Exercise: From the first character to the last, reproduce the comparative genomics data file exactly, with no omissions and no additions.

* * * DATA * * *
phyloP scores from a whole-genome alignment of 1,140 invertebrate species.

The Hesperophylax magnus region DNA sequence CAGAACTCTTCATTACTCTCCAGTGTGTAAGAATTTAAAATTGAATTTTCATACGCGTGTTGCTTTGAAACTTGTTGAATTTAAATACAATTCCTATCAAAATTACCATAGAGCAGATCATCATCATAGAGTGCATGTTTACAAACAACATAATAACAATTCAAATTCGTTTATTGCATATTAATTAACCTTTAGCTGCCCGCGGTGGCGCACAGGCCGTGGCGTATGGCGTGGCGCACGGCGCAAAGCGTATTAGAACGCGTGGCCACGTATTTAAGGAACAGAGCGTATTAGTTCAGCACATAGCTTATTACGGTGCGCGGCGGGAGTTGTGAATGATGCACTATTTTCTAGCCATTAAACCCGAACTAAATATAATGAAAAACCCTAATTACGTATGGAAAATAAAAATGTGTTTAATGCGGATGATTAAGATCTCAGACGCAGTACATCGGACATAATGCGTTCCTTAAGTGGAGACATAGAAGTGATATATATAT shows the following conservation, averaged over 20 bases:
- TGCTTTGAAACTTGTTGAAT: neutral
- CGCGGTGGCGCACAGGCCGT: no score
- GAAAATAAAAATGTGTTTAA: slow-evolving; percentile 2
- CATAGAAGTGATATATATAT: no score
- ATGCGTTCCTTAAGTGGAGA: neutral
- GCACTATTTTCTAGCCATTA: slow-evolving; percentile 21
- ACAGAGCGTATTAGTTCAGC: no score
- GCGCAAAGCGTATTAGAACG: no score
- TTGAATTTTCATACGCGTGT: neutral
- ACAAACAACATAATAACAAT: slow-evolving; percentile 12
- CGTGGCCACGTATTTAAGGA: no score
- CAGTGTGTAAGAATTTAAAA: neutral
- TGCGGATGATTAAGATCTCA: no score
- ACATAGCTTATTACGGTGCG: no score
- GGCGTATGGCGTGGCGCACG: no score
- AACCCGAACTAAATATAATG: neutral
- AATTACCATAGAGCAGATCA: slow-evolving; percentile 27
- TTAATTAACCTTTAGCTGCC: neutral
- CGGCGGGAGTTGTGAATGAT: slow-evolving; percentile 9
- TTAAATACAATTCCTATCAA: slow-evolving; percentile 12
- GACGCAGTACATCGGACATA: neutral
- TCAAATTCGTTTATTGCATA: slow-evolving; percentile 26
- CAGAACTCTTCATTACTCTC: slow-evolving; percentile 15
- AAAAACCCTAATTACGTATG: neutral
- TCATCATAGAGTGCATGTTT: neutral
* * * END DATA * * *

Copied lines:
phyloP scores from a whole-genome alignment of 1,140 invertebrate species.

The Hesperophylax magnus region DNA sequence CAGAACTCTTCATTACTCTCCAGTGTGTAAGAATTTAAAATTGAATTTTCATACGCGTGTTGCTTTGAAACTTGTTGAATTTAAATACAATTCCTATCAAAATTACCATAGAGCAGATCATCATCATAGAGTGCATGTTTACAAACAACATAATAACAATTCAAATTCGTTTATTGCATATTAATTAACCTTTAGCTGCCCGCGGTGGCGCACAGGCCGTGGCGTATGGCGTGGCGCACGGCGCAAAGCGTATTAGAACGCGTGGCCACGTATTTAAGGAACAGAGCGTATTAGTTCAGCACATAGCTTATTACGGTGCGCGGCGGGAGTTGTGAATGATGCACTATTTTCTAGCCATTAAACCCGAACTAAATATAATGAAAAACCCTAATTACGTATGGAAAATAAAAATGTGTTTAATGCGGATGATTAAGATCTCAGACGCAGTACATCGGACATAATGCGTTCCTTAAGTGGAGACATAGAAGTGATATATATAT shows the following conservation, averaged over 20 bases:
- TGCTTTGAAACTTGTTGAAT: neutral
- CGCGGTGGCGCACAGGCCGT: no score
- GAAAATAAAAATGTGTTTAA: slow-evolving; percentile 2
- CATAGAAGTGATATATATAT: no score
- ATGCGTTCCTTAAGTGGAGA: neutral
- GCACTATTTTCTAGCCATTA: slow-evolving; percentile 21
- ACAGAGCGTATTAGTTCAGC: no score
- GCGCAAAGCGTATTAGAACG: no score
- TTGAATTTTCATACGCGTGT: neutral
- ACAAACAACATAATAACAAT: slow-evolving; percentile 12
- CGTGGCCACGTATTTAAGGA: no score
- CAGTGTGTAAGAATTTAAAA: neutral
- TGCGGATGATTAAGATCTCA: no score
- ACATAGCTTATTACGGTGCG: no score
- GGCGTATGGCGTGGCGCACG: no score
- AACCCGAACTAAATATAATG: neutral
- AATTACCATAGAGCAGATCA: slow-evolving; percentile 27
- TTAATTAACCTTTAGCTGCC: neutral
- CGGCGGGAGTTGTGAATGAT: slow-evolving; percentile 9
- TTAAATACAATTCCTATCAA: slow-evolving; percentile 12
- GACGCAGTACATCGGACATA: neutral
- TCAAATTCGTTTATTGCATA: slow-evolving; percentile 26
- CAGAACTCTTCATTACTCTC: slow-evolving; percentile 15
- AAAAACCCTAATTACGTATG: neutral
- TCATCATAGAGTGCATGTTT: neutral